Additionally, states have duties to protect populations from non-state actors and have heightened duties to protect the most vulnerable.  

Knox discussed his own reports on climate change and human rights.

“Climates that are most affected are the ones that have contributed the least to the problem,” he said. 

Additionally, his report discusses children and the environment: this population is the most vulnerable to environmental harm, and 1.5 million  children die because of avoidable environmental damage. 

In his most recent report, presented in March 2018, Knox proposed that the United Nations recognize the right to a healthy environment at an international level, as it would solidify and organize the existing law of environmental human rights. 

“We have the content, but we don’t have the clear label or term we can use, and it is important to recognize the right to a healthy environment at the global level,” Knox said. 

 This recognition could be a cornerstone to go beyond existing law and cover new areas.  Additionally, such policy would recognize an intrinsic value to environmental rights, as it would not only protect populations but also the natural world.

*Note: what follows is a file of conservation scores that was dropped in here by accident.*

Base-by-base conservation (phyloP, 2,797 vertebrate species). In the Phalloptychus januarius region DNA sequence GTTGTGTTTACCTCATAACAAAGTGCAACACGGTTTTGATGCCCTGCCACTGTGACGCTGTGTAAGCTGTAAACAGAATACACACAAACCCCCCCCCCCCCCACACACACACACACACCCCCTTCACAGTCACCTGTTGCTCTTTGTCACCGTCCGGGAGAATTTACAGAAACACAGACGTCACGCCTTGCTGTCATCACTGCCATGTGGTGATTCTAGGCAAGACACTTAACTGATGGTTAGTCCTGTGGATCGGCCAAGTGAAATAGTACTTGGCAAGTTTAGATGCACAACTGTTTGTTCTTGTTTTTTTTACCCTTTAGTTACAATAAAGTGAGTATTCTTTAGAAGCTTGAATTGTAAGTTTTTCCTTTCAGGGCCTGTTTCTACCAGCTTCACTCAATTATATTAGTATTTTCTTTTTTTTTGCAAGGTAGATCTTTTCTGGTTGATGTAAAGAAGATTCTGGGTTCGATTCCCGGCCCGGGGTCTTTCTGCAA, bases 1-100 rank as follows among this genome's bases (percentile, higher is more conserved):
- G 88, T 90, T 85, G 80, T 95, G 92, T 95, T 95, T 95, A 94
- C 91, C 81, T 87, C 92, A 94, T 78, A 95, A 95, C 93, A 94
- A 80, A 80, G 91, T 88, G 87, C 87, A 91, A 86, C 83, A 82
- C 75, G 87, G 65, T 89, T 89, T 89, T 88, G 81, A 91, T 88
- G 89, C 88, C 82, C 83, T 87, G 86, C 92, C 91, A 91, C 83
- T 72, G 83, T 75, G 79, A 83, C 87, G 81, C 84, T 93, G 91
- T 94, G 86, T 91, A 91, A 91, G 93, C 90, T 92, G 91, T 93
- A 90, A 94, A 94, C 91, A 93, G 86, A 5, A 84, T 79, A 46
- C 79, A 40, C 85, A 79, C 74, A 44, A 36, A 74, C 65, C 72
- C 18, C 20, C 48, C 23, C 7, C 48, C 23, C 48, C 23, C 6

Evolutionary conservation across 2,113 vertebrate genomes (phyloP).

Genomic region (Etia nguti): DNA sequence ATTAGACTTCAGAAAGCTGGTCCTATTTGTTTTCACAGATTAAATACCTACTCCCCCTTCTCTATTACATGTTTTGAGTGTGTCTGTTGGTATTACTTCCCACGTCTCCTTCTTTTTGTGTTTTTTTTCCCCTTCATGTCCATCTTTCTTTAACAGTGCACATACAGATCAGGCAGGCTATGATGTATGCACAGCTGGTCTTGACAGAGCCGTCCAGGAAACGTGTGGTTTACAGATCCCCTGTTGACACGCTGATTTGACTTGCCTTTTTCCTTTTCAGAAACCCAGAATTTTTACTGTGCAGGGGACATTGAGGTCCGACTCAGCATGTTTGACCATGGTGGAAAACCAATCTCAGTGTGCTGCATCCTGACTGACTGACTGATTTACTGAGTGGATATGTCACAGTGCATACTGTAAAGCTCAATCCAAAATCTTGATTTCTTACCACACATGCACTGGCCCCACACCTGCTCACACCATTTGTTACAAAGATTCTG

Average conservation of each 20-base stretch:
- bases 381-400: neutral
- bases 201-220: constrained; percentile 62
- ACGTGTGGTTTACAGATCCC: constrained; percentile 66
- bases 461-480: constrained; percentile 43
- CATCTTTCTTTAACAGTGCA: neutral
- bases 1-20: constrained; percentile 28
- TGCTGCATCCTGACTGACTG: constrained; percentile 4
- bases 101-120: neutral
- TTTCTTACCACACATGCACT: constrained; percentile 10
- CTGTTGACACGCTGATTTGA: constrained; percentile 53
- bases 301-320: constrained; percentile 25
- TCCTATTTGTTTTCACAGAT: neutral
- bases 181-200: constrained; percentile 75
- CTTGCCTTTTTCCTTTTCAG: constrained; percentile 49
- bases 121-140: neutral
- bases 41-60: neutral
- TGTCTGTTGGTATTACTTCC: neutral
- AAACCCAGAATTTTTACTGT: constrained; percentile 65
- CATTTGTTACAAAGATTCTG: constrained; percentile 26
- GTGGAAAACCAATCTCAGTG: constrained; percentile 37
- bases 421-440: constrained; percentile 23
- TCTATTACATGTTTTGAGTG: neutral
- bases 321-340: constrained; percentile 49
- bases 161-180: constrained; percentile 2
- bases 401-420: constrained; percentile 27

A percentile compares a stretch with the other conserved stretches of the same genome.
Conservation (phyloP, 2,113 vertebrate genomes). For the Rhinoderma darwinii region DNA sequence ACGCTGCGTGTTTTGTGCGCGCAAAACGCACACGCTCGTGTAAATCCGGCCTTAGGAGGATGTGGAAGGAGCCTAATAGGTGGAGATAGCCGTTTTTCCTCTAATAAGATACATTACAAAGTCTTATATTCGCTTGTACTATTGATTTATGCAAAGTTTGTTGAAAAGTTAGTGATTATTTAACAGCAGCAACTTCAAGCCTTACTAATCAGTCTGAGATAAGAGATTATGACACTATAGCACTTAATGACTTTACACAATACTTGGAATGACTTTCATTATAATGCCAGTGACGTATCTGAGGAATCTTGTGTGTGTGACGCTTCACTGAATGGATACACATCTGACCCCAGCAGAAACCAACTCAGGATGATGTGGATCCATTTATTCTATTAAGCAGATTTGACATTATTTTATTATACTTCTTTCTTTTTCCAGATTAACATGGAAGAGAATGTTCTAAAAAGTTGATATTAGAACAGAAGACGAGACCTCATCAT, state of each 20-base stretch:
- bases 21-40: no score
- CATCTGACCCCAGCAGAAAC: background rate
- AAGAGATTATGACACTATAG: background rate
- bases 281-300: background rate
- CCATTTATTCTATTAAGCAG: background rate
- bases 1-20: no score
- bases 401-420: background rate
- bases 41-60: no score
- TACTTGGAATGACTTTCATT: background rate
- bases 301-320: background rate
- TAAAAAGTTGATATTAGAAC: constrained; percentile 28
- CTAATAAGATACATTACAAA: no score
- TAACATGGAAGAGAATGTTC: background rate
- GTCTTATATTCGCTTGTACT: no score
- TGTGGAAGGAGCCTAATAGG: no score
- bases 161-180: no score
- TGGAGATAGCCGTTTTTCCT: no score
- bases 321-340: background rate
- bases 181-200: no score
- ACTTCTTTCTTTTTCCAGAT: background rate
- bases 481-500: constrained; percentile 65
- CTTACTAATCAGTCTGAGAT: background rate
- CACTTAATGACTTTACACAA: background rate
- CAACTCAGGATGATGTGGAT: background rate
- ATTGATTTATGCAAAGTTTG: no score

Sophomore Zoe Frishberg reflected on the lecture. 

 “I think that it is extremely sad that so many children around the world die from living in an unhealthy environment, especially when a lot of these issues are avoidable,” she said. 

Additionally, junior Taylor Collins also found the lecture covered relevant issues. 

“It is important to take care of our environment and address issues such as climate change because environmental harm is not only affecting our world now, but also will have many implications for future generations,” she said. 

Contact Meghan McMahon at [email protected]